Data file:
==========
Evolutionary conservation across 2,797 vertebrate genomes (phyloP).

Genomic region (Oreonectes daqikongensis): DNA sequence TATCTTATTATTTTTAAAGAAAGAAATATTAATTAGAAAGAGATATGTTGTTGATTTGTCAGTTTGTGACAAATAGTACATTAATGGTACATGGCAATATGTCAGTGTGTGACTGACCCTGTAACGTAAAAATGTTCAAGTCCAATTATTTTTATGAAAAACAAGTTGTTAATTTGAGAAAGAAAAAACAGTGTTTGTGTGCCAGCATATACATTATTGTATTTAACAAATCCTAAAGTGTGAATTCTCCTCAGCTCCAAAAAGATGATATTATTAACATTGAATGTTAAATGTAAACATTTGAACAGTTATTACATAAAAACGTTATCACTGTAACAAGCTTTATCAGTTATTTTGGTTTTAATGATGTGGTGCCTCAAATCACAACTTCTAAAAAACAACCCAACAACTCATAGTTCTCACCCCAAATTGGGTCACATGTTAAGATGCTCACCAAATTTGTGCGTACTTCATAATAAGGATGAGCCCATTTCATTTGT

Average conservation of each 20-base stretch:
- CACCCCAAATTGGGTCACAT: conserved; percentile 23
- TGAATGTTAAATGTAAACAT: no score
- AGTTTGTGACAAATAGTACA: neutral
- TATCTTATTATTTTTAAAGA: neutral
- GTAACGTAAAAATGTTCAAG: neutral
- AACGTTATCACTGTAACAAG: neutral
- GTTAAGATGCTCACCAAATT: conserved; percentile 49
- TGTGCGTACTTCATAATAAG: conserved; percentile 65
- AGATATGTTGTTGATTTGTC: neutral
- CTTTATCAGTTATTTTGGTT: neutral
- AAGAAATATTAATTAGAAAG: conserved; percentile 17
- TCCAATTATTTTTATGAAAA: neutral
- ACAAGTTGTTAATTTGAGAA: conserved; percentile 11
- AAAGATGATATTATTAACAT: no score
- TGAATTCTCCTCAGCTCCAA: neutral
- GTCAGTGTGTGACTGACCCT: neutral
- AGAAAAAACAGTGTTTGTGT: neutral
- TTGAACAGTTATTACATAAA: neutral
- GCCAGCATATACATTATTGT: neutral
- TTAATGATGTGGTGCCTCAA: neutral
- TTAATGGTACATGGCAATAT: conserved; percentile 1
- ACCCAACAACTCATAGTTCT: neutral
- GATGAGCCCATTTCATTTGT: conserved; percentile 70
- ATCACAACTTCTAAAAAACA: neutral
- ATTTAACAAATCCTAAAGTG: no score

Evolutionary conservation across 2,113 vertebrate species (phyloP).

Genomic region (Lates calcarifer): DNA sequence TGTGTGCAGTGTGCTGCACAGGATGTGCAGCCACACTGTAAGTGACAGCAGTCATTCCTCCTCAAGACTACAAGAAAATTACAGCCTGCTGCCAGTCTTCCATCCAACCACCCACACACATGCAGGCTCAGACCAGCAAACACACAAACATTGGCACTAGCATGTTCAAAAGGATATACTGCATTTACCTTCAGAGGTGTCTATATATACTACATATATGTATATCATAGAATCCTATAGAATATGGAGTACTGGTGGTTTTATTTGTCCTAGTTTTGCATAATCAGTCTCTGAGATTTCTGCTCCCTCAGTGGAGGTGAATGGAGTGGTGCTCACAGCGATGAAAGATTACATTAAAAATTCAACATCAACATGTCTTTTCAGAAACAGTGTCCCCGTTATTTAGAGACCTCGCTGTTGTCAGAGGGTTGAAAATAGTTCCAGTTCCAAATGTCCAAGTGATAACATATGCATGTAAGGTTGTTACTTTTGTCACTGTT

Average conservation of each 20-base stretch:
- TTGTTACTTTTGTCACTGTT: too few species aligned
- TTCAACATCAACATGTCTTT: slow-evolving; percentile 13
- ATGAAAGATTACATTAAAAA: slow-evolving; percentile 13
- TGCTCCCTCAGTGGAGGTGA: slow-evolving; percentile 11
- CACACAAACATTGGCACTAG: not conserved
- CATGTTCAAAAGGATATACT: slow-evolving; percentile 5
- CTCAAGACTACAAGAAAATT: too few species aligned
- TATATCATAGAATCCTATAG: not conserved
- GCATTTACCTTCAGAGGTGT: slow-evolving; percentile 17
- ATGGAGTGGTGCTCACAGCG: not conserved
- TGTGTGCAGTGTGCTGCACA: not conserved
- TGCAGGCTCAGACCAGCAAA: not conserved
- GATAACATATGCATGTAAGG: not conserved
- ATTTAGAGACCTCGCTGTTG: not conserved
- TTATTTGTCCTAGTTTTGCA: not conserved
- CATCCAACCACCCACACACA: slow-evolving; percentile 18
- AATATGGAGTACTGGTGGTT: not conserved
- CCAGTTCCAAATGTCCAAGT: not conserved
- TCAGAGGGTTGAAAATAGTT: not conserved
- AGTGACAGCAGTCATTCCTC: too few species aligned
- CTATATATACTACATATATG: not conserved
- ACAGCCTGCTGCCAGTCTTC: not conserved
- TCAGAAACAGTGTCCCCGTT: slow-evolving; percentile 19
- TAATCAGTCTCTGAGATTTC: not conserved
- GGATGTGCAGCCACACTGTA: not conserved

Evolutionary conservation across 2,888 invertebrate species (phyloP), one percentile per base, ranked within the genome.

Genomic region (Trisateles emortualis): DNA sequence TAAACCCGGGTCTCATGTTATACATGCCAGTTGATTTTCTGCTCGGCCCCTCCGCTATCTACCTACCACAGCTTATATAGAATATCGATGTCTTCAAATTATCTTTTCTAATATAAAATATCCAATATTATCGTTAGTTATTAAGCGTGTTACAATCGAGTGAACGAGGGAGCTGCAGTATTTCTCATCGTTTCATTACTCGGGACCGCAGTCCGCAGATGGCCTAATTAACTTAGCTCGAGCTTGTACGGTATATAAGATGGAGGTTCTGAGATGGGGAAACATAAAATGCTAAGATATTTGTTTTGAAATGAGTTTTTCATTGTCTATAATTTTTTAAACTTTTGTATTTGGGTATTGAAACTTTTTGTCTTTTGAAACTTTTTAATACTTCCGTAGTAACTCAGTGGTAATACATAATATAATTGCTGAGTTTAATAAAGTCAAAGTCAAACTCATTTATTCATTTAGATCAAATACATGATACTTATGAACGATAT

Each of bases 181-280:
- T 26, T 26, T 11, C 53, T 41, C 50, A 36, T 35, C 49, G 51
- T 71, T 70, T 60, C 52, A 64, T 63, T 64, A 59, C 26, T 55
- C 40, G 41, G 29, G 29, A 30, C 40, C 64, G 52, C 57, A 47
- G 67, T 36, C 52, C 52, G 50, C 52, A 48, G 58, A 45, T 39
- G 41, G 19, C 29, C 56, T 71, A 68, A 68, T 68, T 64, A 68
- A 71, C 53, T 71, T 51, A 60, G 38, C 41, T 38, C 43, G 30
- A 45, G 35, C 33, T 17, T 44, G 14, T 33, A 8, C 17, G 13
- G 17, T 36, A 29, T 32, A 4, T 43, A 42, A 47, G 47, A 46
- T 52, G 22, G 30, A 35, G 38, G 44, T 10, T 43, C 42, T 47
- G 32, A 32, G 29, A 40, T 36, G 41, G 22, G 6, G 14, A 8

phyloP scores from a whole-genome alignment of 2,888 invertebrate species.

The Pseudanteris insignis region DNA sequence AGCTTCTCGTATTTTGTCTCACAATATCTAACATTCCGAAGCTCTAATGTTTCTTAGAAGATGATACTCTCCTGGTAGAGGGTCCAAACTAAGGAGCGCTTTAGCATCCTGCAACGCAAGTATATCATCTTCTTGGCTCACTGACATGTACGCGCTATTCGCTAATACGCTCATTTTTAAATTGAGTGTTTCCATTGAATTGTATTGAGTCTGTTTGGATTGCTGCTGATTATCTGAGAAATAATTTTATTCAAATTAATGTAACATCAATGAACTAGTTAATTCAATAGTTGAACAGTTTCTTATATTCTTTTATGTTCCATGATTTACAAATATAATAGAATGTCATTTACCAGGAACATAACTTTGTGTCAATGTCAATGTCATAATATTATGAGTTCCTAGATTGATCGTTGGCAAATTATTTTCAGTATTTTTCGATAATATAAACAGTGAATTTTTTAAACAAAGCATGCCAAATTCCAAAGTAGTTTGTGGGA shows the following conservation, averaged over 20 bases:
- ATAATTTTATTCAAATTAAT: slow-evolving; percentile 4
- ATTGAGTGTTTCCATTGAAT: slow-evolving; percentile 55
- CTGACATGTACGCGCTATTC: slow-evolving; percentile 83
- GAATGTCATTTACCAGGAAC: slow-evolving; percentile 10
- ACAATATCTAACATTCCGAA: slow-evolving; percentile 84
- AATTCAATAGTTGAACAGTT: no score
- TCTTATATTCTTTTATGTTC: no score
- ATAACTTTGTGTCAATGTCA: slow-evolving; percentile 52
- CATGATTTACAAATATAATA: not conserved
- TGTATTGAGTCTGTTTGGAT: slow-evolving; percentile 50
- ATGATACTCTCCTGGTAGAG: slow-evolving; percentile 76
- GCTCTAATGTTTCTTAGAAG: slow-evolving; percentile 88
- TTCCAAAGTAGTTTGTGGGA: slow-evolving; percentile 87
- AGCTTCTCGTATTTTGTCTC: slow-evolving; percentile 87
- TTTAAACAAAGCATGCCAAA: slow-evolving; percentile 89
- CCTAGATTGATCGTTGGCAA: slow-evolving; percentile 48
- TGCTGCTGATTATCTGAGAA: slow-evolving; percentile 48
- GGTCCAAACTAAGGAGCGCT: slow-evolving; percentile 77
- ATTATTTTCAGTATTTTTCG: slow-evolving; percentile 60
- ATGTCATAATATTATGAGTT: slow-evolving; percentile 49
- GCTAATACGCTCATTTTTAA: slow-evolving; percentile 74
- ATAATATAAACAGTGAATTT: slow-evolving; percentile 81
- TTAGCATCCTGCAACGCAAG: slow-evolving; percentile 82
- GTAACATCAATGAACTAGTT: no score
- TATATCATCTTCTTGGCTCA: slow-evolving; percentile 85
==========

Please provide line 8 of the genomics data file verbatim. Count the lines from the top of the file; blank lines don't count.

- GTAACGTAAAAATGTTCAAG: neutral